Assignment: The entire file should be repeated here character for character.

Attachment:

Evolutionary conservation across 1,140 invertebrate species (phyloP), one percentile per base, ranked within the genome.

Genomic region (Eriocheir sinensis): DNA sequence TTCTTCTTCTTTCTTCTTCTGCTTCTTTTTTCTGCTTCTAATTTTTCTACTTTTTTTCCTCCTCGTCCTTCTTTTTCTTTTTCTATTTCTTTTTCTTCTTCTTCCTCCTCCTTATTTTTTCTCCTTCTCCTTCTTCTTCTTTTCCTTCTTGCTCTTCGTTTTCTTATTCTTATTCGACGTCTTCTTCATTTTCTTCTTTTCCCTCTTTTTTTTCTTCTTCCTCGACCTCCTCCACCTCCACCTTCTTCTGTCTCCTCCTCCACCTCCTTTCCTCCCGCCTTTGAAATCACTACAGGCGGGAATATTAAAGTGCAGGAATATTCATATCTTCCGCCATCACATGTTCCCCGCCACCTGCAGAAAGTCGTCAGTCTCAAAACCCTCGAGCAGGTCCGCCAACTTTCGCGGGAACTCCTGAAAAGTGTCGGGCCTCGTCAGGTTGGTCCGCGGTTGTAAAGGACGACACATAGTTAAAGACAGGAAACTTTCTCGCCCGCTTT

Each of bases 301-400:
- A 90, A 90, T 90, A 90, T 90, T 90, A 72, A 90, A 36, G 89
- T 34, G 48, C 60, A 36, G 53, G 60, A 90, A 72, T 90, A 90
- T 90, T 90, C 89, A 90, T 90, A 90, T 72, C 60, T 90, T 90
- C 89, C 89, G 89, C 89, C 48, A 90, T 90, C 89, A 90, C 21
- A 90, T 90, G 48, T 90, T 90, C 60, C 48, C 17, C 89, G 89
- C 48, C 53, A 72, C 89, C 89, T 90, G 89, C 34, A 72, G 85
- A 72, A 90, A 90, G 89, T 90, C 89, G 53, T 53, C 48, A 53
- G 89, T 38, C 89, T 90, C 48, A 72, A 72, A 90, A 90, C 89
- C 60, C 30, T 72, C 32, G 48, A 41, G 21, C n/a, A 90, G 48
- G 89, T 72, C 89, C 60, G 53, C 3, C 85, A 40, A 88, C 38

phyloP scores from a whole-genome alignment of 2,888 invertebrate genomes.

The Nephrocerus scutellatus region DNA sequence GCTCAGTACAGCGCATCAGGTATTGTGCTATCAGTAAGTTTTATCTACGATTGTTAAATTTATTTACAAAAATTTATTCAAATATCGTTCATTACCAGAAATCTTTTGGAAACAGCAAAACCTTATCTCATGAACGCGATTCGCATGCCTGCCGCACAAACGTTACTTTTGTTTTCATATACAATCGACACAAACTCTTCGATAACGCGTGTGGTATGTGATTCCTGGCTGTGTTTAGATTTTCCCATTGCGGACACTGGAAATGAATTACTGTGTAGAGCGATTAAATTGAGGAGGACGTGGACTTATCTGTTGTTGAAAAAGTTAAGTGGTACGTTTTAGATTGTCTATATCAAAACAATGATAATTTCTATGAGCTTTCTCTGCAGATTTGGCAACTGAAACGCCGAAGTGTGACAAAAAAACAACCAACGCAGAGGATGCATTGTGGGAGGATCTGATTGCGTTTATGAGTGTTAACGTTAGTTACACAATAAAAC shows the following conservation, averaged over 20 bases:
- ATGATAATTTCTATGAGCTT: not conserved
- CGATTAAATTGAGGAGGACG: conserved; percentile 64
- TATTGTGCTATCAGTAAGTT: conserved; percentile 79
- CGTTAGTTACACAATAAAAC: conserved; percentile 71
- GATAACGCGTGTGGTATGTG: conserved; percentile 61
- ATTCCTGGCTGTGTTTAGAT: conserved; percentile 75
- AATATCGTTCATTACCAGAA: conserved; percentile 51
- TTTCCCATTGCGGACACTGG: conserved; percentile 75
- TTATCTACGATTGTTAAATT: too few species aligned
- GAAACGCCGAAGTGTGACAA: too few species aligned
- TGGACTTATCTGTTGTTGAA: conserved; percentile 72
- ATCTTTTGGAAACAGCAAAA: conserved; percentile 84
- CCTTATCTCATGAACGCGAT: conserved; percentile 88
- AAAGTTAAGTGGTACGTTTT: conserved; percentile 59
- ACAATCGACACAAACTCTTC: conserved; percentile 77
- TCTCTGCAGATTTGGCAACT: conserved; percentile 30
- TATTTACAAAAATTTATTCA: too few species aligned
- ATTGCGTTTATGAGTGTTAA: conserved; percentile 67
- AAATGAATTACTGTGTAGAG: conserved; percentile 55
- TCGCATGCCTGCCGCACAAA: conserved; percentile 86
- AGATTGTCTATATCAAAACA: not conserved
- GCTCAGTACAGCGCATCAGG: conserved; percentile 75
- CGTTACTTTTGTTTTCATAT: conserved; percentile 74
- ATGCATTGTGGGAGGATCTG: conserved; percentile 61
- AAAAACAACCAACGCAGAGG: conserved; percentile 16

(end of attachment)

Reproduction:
Evolutionary conservation across 1,140 invertebrate species (phyloP), one percentile per base, ranked within the genome.

Genomic region (Eriocheir sinensis): DNA sequence TTCTTCTTCTTTCTTCTTCTGCTTCTTTTTTCTGCTTCTAATTTTTCTACTTTTTTTCCTCCTCGTCCTTCTTTTTCTTTTTCTATTTCTTTTTCTTCTTCTTCCTCCTCCTTATTTTTTCTCCTTCTCCTTCTTCTTCTTTTCCTTCTTGCTCTTCGTTTTCTTATTCTTATTCGACGTCTTCTTCATTTTCTTCTTTTCCCTCTTTTTTTTCTTCTTCCTCGACCTCCTCCACCTCCACCTTCTTCTGTCTCCTCCTCCACCTCCTTTCCTCCCGCCTTTGAAATCACTACAGGCGGGAATATTAAAGTGCAGGAATATTCATATCTTCCGCCATCACATGTTCCCCGCCACCTGCAGAAAGTCGTCAGTCTCAAAACCCTCGAGCAGGTCCGCCAACTTTCGCGGGAACTCCTGAAAAGTGTCGGGCCTCGTCAGGTTGGTCCGCGGTTGTAAAGGACGACACATAGTTAAAGACAGGAAACTTTCTCGCCCGCTTT

Each of bases 301-400:
- A 90, A 90, T 90, A 90, T 90, T 90, A 72, A 90, A 36, G 89
- T 34, G 48, C 60, A 36, G 53, G 60, A 90, A 72, T 90, A 90
- T 90, T 90, C 89, A 90, T 90, A 90, T 72, C 60, T 90, T 90
- C 89, C 89, G 89, C 89, C 48, A 90, T 90, C 89, A 90, C 21
- A 90, T 90, G 48, T 90, T 90, C 60, C 48, C 17, C 89, G 89
- C 48, C 53, A 72, C 89, C 89, T 90, G 89, C 34, A 72, G 85
- A 72, A 90, A 90, G 89, T 90, C 89, G 53, T 53, C 48, A 53
- G 89, T 38, C 89, T 90, C 48, A 72, A 72, A 90, A 90, C 89
- C 60, C 30, T 72, C 32, G 48, A 41, G 21, C n/a, A 90, G 48
- G 89, T 72, C 89, C 60, G 53, C 3, C 85, A 40, A 88, C 38

phyloP scores from a whole-genome alignment of 2,888 invertebrate genomes.

The Nephrocerus scutellatus region DNA sequence GCTCAGTACAGCGCATCAGGTATTGTGCTATCAGTAAGTTTTATCTACGATTGTTAAATTTATTTACAAAAATTTATTCAAATATCGTTCATTACCAGAAATCTTTTGGAAACAGCAAAACCTTATCTCATGAACGCGATTCGCATGCCTGCCGCACAAACGTTACTTTTGTTTTCATATACAATCGACACAAACTCTTCGATAACGCGTGTGGTATGTGATTCCTGGCTGTGTTTAGATTTTCCCATTGCGGACACTGGAAATGAATTACTGTGTAGAGCGATTAAATTGAGGAGGACGTGGACTTATCTGTTGTTGAAAAAGTTAAGTGGTACGTTTTAGATTGTCTATATCAAAACAATGATAATTTCTATGAGCTTTCTCTGCAGATTTGGCAACTGAAACGCCGAAGTGTGACAAAAAAACAACCAACGCAGAGGATGCATTGTGGGAGGATCTGATTGCGTTTATGAGTGTTAACGTTAGTTACACAATAAAAC shows the following conservation, averaged over 20 bases:
- ATGATAATTTCTATGAGCTT: not conserved
- CGATTAAATTGAGGAGGACG: conserved; percentile 64
- TATTGTGCTATCAGTAAGTT: conserved; percentile 79
- CGTTAGTTACACAATAAAAC: conserved; percentile 71
- GATAACGCGTGTGGTATGTG: conserved; percentile 61
- ATTCCTGGCTGTGTTTAGAT: conserved; percentile 75
- AATATCGTTCATTACCAGAA: conserved; percentile 51
- TTTCCCATTGCGGACACTGG: conserved; percentile 75
- TTATCTACGATTGTTAAATT: too few species aligned
- GAAACGCCGAAGTGTGACAA: too few species aligned
- TGGACTTATCTGTTGTTGAA: conserved; percentile 72
- ATCTTTTGGAAACAGCAAAA: conserved; percentile 84
- CCTTATCTCATGAACGCGAT: conserved; percentile 88
- AAAGTTAAGTGGTACGTTTT: conserved; percentile 59
- ACAATCGACACAAACTCTTC: conserved; percentile 77
- TCTCTGCAGATTTGGCAACT: conserved; percentile 30
- TATTTACAAAAATTTATTCA: too few species aligned
- ATTGCGTTTATGAGTGTTAA: conserved; percentile 67
- AAATGAATTACTGTGTAGAG: conserved; percentile 55
- TCGCATGCCTGCCGCACAAA: conserved; percentile 86
- AGATTGTCTATATCAAAACA: not conserved
- GCTCAGTACAGCGCATCAGG: conserved; percentile 75
- CGTTACTTTTGTTTTCATAT: conserved; percentile 74
- ATGCATTGTGGGAGGATCTG: conserved; percentile 61
- AAAAACAACCAACGCAGAGG: conserved; percentile 16